Jordan is a monarchy in the Middle East. It borders Syria in the north, Iraq in the northeast, Saudi Arabia in the east and south, and Israel and Palestine (West Bank) in the west. The country has a coastal strip of 26 kilometers towards the Gulf of Aqaba in the south. Jordan is ruled by a Hashemite dynasty which is officially descended from the Prophet Muhammad and is rooted in the country’s Bedouin population. A large part of the population is of Palestinian origin. The official language is Arabic.
Jordan is a new statehood, created after the First World War. It was first subject to British rule, and became independent as Transjordan in 1946.
The area’s history dating back to ancient times encompasses several civilizations, and also the area east of the Jordan River holds a central place in biblical history. The history of the state of Jordan is closely linked to the Middle East conflict; the country took part in the attack on Israel in 1948, and the two countries signed a peace treaty in 1994.
The name Jordan is derived from the river of the same name, and is derived from the Aramaic word yarden, which means to come or descend – linked to flowing water.
People and society
Jordan is a politically liberal but culturally conservative society. The country is sparsely populated; the majority live in the west of the country. The vast majority are Arabs, and a minority of Bedouins, many of whom still live nomadically. The Arab population comes partly from the east side of the Jordan River and partly from Palestinian refugees from the west side. The latter, who have become Jordanian citizens, are believed to constitute the majority of the people. Jordan has welcomed a large number of refugees from Iraq and Syria. At the beginning of 2016, there were around 635,000 Syrian refugees in the country. There are small Armenian, Churches and Turkmen minorities.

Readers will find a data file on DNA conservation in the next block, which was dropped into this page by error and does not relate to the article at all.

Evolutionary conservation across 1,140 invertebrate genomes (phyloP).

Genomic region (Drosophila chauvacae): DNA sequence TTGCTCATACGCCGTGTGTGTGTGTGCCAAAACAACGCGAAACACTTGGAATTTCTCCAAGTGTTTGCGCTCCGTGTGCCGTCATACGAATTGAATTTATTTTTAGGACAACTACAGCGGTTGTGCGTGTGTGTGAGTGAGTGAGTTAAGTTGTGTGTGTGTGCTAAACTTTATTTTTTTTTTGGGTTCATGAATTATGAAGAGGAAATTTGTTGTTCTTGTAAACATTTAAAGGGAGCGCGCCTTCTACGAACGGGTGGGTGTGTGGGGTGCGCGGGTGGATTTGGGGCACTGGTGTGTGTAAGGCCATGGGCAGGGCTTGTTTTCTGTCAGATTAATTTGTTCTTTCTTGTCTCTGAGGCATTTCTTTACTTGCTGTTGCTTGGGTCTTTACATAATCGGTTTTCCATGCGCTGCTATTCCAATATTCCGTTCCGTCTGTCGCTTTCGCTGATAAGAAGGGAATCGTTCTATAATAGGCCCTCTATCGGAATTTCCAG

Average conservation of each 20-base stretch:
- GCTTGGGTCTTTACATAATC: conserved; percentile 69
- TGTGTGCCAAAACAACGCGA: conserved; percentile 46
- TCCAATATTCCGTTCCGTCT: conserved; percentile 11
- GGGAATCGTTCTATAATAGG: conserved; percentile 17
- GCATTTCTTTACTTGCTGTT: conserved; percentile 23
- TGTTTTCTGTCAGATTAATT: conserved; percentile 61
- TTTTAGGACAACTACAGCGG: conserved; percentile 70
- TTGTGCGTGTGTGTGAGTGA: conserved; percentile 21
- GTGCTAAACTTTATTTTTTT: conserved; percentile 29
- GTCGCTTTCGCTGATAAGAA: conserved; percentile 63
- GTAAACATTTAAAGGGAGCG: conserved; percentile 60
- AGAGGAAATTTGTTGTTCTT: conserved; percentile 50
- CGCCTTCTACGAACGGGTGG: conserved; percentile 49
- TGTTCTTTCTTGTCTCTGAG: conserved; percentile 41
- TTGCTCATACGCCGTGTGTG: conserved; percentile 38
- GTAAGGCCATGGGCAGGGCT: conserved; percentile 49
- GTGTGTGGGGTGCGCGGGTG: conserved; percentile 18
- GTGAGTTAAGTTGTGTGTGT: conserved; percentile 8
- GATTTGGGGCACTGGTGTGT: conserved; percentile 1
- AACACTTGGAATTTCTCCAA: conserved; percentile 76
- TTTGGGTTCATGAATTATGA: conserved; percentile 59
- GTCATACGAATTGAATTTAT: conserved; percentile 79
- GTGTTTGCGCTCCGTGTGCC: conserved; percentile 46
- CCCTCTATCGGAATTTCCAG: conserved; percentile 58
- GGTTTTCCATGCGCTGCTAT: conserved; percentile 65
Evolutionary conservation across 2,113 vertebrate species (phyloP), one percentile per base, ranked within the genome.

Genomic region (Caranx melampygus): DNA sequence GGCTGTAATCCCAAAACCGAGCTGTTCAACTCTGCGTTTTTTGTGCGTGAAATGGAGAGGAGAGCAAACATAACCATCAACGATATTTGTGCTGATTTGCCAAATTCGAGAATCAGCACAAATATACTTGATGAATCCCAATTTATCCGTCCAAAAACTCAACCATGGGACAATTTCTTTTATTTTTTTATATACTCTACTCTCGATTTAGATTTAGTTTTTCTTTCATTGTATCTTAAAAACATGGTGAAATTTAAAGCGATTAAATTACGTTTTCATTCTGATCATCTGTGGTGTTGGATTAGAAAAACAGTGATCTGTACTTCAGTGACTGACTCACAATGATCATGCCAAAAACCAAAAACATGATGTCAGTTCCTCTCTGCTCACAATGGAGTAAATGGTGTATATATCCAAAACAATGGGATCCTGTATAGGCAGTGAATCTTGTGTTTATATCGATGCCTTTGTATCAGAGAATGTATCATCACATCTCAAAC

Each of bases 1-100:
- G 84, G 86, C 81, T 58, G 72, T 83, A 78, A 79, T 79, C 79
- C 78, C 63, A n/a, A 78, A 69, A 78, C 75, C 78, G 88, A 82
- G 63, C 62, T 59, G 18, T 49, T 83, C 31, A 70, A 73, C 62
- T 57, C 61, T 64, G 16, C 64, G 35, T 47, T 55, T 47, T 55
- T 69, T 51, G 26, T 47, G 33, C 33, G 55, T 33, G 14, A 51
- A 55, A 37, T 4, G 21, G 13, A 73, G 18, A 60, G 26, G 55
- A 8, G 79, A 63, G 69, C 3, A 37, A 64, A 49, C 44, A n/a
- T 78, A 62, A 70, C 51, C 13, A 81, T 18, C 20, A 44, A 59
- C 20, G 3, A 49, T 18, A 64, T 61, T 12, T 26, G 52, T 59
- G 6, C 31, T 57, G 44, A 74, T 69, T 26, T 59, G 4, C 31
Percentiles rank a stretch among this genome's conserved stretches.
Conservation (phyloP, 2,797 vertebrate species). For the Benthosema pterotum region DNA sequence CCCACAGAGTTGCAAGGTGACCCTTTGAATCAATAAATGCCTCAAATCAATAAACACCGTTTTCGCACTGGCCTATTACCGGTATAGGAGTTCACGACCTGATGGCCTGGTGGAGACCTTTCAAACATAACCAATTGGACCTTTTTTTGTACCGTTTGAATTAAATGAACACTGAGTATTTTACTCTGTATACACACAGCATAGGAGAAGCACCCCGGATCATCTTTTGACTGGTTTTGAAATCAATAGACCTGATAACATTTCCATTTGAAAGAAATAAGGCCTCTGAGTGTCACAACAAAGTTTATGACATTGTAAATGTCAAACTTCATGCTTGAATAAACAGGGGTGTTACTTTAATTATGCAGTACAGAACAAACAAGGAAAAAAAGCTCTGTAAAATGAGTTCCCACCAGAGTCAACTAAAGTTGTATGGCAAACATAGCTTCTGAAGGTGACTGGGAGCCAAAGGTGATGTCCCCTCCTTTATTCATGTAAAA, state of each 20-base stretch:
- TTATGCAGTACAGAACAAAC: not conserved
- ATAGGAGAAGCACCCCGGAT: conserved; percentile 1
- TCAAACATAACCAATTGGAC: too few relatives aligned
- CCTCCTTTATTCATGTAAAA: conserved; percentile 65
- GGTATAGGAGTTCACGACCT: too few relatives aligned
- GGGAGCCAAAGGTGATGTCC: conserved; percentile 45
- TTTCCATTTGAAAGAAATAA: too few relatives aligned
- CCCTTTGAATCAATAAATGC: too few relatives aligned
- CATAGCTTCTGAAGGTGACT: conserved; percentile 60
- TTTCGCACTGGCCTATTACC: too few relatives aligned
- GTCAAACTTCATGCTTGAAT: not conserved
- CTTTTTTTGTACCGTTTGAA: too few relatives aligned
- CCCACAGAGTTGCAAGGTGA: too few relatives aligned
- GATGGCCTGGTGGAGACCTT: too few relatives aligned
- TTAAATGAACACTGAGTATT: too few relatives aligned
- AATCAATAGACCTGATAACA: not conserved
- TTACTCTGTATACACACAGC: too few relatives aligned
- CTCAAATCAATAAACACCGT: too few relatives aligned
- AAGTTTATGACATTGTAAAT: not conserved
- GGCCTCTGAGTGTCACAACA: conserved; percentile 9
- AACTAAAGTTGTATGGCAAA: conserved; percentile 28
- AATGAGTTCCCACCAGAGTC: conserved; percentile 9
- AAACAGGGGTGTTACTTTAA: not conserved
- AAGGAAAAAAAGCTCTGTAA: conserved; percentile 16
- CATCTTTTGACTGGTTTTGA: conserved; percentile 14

About 98 percent of the population is Muslim (Sunni); about 1 percent are adherents and Bahaier and ca. 1 percent are Christians. It’s getting religiously contingent contradictions, and radical Islamism has little foothold, although many jihadists from Jordan is among foreign fighters in the civil war in Syria. The population is young and over a third are under 15; population growth is still high – twice the world average.
State and politics
Jordan is a constitutional kingdom with an elected parliament, where the king has executive power, including appointing the prime minister and senate leader, casting governments and printing new elections, vetoing laws and declaring war and making peace. Parliament’s influence is limited. The monarchy is hereditary; from 1999, Abdullah 2 is king when he succeeded his father, King Hussein 1. According to tradition, the dynasty is descended directly from the Prophet Muhammad.
The National Assembly, Majlis al-Umma, consists of two chambers: a people-elected House of Representatives and an appointed Senate. The House of Representatives, Majlis al-Nuwaab, has 130 members and is elected for four years; 15 seats are reserved for women. There are also quotas for ethnic and religious minorities. Parties were allowed in 1992, but the electoral system brought a majority of independent representatives loyal to the king, which led the opposition to boycott the elections in 2013. A new electoral law that allowed parties to make lists came into effect in 2016, when parliamentary elections were also held. The Senate, Majlis al-Ayan, has 60 members appointed by the king for four years.
Jordan is a member of the UN and the UN’s special organizations, including the World Bank. Jordan is also a member of the Arab League.